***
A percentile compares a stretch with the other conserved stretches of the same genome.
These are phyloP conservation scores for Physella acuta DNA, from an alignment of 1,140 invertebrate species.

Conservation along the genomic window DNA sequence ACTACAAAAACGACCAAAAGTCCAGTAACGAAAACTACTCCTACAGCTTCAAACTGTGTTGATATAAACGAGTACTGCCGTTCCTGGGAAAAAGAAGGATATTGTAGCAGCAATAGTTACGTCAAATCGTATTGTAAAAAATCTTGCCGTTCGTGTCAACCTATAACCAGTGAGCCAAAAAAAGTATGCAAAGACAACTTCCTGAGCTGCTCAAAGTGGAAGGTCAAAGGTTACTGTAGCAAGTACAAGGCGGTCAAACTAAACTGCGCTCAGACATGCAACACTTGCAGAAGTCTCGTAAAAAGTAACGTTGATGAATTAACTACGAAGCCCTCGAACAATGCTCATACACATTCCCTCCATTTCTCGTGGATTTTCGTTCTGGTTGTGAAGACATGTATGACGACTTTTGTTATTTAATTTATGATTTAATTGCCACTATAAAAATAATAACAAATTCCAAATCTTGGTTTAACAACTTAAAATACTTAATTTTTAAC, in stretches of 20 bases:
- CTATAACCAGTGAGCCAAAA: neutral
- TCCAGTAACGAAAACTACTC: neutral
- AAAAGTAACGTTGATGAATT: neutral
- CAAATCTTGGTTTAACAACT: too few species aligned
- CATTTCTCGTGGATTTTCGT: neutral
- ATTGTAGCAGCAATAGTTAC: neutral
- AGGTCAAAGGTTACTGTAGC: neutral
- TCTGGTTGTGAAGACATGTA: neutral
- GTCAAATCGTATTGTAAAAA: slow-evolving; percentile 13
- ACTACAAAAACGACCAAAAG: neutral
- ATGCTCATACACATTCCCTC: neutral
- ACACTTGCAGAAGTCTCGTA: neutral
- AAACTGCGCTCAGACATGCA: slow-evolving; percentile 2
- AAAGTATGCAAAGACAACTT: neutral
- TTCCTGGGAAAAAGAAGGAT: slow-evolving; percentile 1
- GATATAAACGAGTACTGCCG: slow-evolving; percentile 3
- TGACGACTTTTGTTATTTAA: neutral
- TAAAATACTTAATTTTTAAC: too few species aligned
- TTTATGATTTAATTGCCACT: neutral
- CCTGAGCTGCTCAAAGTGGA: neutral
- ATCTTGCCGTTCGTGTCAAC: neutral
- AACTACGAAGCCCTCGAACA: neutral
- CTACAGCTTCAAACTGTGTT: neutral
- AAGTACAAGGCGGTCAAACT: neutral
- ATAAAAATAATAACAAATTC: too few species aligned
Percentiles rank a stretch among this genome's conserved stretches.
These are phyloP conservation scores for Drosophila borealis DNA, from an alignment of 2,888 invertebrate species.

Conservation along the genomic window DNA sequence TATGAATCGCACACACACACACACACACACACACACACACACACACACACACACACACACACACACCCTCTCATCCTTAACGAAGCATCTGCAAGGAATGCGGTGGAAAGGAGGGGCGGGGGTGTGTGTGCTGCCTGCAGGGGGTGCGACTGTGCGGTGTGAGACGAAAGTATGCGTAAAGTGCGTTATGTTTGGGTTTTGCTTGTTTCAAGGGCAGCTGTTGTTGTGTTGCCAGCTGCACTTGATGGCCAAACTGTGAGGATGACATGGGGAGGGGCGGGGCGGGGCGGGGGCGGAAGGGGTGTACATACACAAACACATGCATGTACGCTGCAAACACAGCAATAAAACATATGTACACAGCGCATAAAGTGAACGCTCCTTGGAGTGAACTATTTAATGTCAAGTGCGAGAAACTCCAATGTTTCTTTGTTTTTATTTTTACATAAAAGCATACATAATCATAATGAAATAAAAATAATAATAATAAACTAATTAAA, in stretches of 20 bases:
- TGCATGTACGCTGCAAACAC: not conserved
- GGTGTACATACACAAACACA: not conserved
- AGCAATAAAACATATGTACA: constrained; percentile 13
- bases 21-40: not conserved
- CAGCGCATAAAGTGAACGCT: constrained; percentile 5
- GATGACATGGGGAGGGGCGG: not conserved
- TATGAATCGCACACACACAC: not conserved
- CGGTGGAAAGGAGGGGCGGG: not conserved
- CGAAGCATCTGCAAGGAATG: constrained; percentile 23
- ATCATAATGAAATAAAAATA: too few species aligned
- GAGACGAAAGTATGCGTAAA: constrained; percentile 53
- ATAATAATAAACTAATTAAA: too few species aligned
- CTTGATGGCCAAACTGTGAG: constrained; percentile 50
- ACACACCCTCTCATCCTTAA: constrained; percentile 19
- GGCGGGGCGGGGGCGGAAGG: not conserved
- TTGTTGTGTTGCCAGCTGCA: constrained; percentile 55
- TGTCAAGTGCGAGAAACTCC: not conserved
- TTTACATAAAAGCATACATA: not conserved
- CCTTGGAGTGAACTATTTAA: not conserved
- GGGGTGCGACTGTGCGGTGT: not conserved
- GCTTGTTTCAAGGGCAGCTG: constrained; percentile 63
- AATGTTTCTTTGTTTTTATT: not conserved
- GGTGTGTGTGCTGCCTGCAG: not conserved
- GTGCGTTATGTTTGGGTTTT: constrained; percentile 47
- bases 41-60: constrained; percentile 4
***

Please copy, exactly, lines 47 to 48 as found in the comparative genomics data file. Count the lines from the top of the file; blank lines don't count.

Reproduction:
- TTGTTGTGTTGCCAGCTGCA: constrained; percentile 55
- TGTCAAGTGCGAGAAACTCC: not conserved